I’m Not Famous, and Neither Are My Assaulters

I feel like Aria Stark as I list the names of every man who has crossed me every morning, and every morning a new name is added to the list. Up until the last few months I have thought myself lucky to be in the company of men like Al Franken and Aziz Ansari, and very sincerely looked up to them. I proclaimed in a Uber less than six months ago I believed Aziz to be the man I would one day marry. The next time I heard the words Aziz and Uber together is when I was googling “Aziz Ansari and sexual assault”, into my search bar this morning. This girl, who is the same age as me, came forward with her story, likely in the wake of him winning his Golden Globe and donning a “Times Up” pin. I am so grateful that she did

I, like many of my constituents in Womynland, were brought up to be modest and kind, and not to speak too loudly about our sexual encounters, but I am mad. I’m mad that a million different things, but mostly I’m mad at myself for believing that I should be treated as less than for so many years. “Grace”‘s story is one that I have lived, that so many of us have lived, the only difference is that I wasn’t assaulted by Aziz Ansari. It was done by friends, strangers, acquaintances. The repercussions met in cafés and lunch tables, begging myself to laugh at the previous night’s encounter, just like my friends were. I would repeat mantras to myself that what was happening was ok. I would let it happen again. I can’t write in to The Atlantic and put X Y and Z from years ago on blast. No one would pick up this story.

Not being in the public eye makes it scary to admit that we have been victims of the oppression perpetuated by a male dominated society. It becomes easier to sit with our silences than run the risk of ruining the friendships that we hold so dearly. By admitting that I have been sexually assaulted in the same way as “Grace” I am not gaining any press or a date to the Golden Globes, I am merely defining myself to society as broken. I am running the risk of friends and family seeing me differently. I am admitting to myself that my life has become more difficult because men do not see me as their equal, rather an entity to be dominated.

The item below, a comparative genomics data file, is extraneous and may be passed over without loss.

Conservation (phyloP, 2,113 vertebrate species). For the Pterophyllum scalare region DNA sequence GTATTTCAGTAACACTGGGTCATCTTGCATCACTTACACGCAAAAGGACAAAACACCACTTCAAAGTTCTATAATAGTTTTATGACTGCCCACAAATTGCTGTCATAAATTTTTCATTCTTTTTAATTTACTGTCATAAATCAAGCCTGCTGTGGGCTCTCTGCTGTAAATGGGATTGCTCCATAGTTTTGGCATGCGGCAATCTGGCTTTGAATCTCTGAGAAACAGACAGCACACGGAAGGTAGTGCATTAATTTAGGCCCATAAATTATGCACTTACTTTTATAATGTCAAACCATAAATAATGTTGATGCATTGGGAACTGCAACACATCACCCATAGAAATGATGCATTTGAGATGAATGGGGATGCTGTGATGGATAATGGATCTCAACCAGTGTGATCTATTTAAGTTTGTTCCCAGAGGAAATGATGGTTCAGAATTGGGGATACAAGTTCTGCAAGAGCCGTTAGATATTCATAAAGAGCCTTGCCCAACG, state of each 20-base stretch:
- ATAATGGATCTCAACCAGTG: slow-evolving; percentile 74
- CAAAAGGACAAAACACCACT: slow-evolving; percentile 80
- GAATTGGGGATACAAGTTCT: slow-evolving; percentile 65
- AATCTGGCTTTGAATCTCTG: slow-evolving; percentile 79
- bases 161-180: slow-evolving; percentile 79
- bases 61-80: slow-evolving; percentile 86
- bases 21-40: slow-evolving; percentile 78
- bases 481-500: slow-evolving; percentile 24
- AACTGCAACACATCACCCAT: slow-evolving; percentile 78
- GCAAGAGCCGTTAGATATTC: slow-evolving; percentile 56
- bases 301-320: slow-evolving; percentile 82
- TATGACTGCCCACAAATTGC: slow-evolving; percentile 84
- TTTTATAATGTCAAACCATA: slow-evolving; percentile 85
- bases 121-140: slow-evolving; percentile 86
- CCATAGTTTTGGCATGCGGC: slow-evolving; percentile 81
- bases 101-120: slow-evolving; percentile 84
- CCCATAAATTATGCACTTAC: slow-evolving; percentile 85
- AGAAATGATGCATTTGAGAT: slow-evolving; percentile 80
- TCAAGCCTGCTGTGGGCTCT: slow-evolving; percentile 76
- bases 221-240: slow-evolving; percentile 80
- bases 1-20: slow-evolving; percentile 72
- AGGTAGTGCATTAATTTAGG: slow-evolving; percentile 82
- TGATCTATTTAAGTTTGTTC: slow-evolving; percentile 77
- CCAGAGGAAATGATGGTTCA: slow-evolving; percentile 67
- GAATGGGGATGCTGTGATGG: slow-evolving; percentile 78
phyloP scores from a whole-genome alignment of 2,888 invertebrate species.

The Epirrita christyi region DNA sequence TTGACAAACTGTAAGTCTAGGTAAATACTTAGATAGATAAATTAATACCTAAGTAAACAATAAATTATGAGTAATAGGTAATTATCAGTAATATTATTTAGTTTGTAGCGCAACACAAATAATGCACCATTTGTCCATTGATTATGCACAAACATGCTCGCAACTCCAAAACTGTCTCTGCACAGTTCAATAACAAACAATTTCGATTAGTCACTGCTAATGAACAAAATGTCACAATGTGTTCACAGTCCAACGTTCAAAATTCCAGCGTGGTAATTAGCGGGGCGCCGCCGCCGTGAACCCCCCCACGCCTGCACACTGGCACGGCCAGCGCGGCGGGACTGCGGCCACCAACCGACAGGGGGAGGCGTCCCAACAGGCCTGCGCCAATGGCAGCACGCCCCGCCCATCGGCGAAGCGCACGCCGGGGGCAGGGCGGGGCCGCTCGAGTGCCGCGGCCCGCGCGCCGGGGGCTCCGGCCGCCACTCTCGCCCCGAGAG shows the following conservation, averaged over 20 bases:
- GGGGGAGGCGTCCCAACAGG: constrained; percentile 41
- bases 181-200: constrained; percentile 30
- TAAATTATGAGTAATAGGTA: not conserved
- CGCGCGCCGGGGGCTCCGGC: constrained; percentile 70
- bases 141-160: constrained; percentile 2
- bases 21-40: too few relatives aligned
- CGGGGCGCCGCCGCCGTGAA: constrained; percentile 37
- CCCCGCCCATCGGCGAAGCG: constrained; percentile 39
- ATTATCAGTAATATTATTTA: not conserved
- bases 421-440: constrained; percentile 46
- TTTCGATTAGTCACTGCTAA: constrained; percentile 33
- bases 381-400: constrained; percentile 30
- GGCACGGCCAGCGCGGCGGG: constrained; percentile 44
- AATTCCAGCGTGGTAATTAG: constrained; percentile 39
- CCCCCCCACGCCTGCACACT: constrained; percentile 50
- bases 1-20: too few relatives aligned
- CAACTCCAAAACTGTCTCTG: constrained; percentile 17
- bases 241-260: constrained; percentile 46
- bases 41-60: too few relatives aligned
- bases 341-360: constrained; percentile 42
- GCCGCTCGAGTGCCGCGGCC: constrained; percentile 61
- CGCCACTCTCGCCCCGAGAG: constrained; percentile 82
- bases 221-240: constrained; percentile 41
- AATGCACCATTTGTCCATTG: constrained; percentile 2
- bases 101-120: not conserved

Just because our assaulters have not won a Golden Globe does not mean we are not entitled to the same audacity that “Grace” showed us by publishing her story. I hope I win a Golden Globe long before any man who has touched me against my will, and then I can tell my own story. We can tell our own stories now, when we are ready. We have a right to have ownership of our own stories, and our own bodies. Time is indeed up, but not just for the Hollywood Elite, it’s for all of us. The witch hunt extends to every corner of the world, and ESPECIALLY in the Oval Office, and wherever Woody Allen lives.

Maybe one day I’ll run into the men who have hurt me, and like Aria and Sansa taking down Littlefinger, I too will have justice. It will be in a café or over a lunch table, and I won’t have to laugh. I will be able to say how they hurt me, and made me feel unsafe. Our time for justice will come, but for now, we just have to keep on being strong.

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